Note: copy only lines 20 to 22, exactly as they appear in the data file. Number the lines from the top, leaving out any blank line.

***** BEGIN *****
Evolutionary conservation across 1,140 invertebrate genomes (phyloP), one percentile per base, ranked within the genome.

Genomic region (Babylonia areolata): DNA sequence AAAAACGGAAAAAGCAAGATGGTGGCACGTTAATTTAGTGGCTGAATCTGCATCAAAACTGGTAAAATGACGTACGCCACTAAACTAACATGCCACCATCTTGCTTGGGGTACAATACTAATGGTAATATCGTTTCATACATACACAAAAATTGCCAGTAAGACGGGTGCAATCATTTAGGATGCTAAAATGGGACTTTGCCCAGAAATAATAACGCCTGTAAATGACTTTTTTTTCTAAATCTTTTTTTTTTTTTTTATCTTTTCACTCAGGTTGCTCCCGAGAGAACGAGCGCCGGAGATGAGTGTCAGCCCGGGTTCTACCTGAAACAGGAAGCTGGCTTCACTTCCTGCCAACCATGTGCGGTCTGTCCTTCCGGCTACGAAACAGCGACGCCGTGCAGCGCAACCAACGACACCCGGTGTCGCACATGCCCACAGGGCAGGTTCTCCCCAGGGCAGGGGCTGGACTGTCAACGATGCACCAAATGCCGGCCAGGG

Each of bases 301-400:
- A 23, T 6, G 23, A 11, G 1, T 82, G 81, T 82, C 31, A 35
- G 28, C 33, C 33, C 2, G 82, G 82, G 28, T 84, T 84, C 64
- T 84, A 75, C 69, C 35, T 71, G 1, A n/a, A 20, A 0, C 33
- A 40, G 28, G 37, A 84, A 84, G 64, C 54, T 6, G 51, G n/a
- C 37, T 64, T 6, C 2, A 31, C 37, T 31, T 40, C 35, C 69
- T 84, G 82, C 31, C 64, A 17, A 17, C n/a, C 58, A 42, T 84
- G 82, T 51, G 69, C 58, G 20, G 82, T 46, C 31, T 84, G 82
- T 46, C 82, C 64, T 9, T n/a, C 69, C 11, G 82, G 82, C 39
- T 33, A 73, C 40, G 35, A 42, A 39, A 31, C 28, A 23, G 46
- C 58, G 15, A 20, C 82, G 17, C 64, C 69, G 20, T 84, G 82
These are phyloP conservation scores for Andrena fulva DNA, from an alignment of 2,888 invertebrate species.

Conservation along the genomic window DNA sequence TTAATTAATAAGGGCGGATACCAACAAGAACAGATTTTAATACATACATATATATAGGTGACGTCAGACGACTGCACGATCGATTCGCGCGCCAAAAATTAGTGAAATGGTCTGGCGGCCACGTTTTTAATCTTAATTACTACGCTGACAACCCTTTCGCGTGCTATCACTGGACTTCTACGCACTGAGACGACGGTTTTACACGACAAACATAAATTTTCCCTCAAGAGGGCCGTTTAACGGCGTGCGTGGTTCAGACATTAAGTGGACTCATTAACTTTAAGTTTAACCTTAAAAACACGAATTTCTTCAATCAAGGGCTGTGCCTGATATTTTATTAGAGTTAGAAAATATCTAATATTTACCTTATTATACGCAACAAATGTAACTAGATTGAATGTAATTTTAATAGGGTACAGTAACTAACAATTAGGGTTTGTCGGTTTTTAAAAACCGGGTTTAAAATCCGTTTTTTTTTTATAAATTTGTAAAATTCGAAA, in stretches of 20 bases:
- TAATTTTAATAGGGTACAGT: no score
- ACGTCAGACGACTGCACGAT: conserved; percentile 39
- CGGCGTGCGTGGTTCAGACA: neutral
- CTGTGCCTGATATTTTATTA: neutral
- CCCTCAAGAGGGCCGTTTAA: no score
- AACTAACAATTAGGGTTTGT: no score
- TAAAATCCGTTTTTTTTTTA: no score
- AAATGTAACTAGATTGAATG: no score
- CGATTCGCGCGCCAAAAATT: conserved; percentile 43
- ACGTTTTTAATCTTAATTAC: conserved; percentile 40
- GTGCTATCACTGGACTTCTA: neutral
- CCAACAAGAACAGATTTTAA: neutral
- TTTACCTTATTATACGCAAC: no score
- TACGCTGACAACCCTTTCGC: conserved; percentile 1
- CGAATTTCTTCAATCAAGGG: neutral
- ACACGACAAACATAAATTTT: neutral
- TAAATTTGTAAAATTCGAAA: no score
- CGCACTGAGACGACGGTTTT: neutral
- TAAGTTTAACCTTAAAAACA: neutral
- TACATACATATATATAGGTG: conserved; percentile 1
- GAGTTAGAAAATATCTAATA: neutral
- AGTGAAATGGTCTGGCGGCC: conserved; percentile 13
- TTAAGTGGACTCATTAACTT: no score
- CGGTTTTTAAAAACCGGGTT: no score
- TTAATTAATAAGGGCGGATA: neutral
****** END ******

- CCCTCAAGAGGGCCGTTTAA: no score
- AACTAACAATTAGGGTTTGT: no score
- TAAAATCCGTTTTTTTTTTA: no score